Vodka. The pure, clean spirit.
Russians and Poles will forever argue over who drank it first – and we will leave that arguement between them. Let it suffice to agree that this “white drink” originated somewhere in northern/eastern Europe around 1400AD and has, since then, spread its popularity across the globe. Vodka, or more literally, “water” (derived from voda), was most conveniently discovered in the colder regions of Europe and Asia when burgeoning distillers realized that their fermented wine became more potent after freezing through the cold winter temperatures. With advanced distilling techniques brought over from the west in the 1400s and 1500s, the Slavic peoples were able to refine their vodka and create top-quality alcoholic drinks that would soon become the trademarks of their countries.
Vodka did not become popular in the US until the 1940s. It was introduced into the American market in the late 1800s and early 1900s when importers realized they could target Eastern European immigrants with a nostalgic drink. Also, many Russian distillers, who lost their livelihood when the Bolsheviks confiscated all private distilleries after the Revolution of 1919, escaped to the US and brought with them their trade vodka secrets and dreams to start again. Still, vodka did not find a prominent place on the stage of alcohol for Americans. Once alcohol rejoined the living with the repeal of the Prohibition Act in 1933, the Russian Vladimir Smirnov (changed to Smirnoff) sold the Smirnoff company to Rudolph Kunnett who in 1939 sold it to the Hublein Company. Several attempts were made at breaking vodka into the American market, but it was not successful until the company began to market it as a cocktail base. This proved to be a great strategy and vodka was on its way to make its mark on the American drinking culture. With its great versatility as a drink mixer it became a favorite at parties and social gatherings. Today you can see many vodka varieties at the liquor stores, among them the most popular being Smirnoff and Absolut.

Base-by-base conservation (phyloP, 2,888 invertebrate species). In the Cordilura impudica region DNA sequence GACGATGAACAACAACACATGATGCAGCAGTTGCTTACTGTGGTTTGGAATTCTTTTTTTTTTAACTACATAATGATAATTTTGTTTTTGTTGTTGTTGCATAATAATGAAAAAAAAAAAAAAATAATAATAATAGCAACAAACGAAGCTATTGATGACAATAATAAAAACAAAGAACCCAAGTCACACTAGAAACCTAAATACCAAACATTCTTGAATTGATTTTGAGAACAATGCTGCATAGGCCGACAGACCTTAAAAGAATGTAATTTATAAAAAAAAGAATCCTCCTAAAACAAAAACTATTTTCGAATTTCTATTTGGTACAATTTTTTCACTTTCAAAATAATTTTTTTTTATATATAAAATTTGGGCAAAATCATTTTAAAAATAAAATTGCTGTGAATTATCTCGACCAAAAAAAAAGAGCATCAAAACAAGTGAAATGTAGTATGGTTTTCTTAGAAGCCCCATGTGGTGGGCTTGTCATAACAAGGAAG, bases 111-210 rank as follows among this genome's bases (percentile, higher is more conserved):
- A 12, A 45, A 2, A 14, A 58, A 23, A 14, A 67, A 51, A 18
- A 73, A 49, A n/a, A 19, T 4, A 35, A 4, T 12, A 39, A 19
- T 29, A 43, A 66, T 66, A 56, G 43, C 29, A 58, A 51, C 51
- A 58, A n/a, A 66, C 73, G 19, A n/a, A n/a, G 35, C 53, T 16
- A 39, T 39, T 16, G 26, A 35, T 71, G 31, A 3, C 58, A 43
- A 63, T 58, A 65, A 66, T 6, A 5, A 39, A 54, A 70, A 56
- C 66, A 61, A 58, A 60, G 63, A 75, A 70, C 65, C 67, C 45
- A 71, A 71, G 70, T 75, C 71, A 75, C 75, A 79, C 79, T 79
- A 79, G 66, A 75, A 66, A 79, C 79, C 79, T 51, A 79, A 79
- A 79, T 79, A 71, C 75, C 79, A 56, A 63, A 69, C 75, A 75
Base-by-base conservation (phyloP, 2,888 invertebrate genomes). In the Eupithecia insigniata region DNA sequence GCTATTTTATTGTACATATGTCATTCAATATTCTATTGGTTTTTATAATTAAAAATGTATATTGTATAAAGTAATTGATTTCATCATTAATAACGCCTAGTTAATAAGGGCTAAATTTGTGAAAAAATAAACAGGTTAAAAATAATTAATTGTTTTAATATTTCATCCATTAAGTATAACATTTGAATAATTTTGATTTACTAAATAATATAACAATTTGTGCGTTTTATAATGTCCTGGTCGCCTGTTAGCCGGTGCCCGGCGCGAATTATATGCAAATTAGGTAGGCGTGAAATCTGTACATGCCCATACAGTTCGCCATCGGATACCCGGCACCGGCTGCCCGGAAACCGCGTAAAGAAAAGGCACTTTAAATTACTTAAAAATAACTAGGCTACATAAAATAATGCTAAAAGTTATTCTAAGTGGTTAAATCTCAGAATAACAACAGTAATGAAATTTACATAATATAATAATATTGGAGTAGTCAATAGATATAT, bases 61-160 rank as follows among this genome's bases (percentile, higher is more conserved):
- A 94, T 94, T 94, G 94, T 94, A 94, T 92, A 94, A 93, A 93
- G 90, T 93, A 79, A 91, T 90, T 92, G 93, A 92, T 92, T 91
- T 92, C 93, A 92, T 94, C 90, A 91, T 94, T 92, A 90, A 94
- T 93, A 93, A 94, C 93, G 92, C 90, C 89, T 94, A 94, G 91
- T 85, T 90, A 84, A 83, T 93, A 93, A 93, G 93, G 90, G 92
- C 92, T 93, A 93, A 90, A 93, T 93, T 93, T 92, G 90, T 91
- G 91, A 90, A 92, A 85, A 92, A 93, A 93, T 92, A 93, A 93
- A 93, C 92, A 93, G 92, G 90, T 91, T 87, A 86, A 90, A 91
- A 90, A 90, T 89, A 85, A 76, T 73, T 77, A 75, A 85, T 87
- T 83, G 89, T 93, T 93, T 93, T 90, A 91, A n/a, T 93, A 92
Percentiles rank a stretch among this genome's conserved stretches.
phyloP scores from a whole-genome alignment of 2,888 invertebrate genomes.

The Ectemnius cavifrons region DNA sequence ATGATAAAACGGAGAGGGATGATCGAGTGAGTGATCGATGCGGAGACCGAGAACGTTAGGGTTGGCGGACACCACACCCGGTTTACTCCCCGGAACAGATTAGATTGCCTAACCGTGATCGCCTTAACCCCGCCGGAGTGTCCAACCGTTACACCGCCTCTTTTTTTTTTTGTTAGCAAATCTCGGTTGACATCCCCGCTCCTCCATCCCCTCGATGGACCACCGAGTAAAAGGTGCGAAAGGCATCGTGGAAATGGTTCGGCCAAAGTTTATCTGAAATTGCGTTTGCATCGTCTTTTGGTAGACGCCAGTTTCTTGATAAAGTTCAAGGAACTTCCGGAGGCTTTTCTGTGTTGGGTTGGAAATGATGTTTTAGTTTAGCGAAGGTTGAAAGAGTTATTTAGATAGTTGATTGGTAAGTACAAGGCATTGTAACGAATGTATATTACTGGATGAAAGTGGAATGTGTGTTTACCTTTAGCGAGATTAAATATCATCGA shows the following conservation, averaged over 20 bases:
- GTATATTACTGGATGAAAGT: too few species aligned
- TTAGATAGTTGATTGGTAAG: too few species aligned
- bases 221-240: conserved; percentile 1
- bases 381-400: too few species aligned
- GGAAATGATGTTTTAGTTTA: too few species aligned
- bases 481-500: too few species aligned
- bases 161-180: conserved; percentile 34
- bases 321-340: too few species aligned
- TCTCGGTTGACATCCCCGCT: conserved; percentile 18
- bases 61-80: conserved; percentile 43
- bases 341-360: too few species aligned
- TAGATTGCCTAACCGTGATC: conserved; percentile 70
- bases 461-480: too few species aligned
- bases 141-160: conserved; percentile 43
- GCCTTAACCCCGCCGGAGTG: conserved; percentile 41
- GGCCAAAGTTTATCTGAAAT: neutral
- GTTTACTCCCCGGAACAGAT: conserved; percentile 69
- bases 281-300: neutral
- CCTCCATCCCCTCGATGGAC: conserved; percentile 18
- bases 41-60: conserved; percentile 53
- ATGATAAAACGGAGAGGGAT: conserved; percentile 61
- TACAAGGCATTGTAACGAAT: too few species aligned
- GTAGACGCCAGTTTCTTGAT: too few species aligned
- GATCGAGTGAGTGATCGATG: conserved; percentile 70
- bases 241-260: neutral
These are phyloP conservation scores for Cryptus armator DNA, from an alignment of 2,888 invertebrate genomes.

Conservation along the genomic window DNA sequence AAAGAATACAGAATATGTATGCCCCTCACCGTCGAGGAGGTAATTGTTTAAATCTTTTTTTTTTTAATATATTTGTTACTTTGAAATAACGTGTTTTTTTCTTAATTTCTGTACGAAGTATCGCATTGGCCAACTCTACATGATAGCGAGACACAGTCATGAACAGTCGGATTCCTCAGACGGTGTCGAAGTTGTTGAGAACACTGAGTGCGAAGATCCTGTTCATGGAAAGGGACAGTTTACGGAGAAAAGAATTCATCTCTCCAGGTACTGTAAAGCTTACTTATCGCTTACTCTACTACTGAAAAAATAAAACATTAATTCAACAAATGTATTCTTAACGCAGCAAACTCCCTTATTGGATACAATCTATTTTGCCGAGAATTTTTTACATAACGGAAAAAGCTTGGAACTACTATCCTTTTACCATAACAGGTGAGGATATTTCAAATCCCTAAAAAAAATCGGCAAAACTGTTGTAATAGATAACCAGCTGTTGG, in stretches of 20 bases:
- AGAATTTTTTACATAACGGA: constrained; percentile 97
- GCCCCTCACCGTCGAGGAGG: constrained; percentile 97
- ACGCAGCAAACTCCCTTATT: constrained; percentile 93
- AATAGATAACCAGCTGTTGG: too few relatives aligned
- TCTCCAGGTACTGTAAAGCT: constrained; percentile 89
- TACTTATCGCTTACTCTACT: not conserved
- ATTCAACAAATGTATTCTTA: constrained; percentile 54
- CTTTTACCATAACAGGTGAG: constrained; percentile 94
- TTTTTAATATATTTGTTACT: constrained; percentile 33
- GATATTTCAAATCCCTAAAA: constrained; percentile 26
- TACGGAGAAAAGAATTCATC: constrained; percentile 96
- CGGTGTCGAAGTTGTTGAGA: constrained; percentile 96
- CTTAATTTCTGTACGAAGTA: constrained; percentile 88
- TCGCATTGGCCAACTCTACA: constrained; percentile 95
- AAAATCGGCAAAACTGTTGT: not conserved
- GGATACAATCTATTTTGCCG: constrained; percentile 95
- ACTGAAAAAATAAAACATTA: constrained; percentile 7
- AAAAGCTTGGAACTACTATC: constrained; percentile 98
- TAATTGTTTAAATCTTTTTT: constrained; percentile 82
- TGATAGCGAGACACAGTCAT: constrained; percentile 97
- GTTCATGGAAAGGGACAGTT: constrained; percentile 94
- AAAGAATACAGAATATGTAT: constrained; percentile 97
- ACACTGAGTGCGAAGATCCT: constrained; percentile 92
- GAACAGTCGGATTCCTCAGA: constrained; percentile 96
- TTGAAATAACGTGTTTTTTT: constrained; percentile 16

How to make vodka
Vodka is an easy spirit to make. The end result simply comes down to a matter of taste and government regulations. In the US, vodka is classified as “neutral spirits, so distilled, or so treated after distillation with charcoal or other materials, as to be without distinctive character, aroma, taste, or color” by the Bureau of Alcohol, Tobacco and Firearms. This makes vodka distillation simple in the US because the only variety allowed for is alcohol content. Those who prefer a lower proof (which inherently includes more congeners and, therefore, slightly more flavor) do not need a tall column to achieve this result and could, possibly, get away with a potstill (although it is far less efficient). Those who prefer a high proof vodka, as is more common, will find that reflux stills with a higher number of bubble plates will accommodate this goal very well. The mash needs only run once through the reflux still and the number of bubble plates the vapors pass through will determine the final proof of the product.
There are many ways to produce vodka. The most popular vodka is from grains, like rye, wheat and corn. Other options include using potatoes, beets or molasses. If using rye or wheat, first the grain must be mixed into water and then heated to create a wort. The heat breaks down the starches into fermentable sugars, which escape the grain and move into the water. Next, the wort is drained and the ensuing liquid becomes the ferment for vodka, also known as the wash. For potatoes the procedure is the same, just mash the potatoes to facilitate the heating and conversion of the starches.
Following the fermentation process, the wash is put into the still and is run once through a reflux and at least twice through a pot still. As mentioned above, the more bubble plates closed off in the reflux still, the higher the proof and the less the flavor. Also, some people might choose to filter the vodka through charcoal, which adds a slightly smokey flavor but also gives vodka its crisp taste it is known for. Finally, the spirit will need to be cut. Since the spirit is distilled at a high proof (usually around 190 proof, or 95% alcohol) it needs to be cut down to your preferred taste. Most vodkas are cut to 80 proof, or 40% alcohol. Vodkas tend to be clear and are not aged in barrels. Naturally, there are exceptions and you will find a few distillers abroad who will flavor and age their vodkas (which resembles more a brandy), but this is not an option in the US.
Once it’s all done you can drink it like vodka.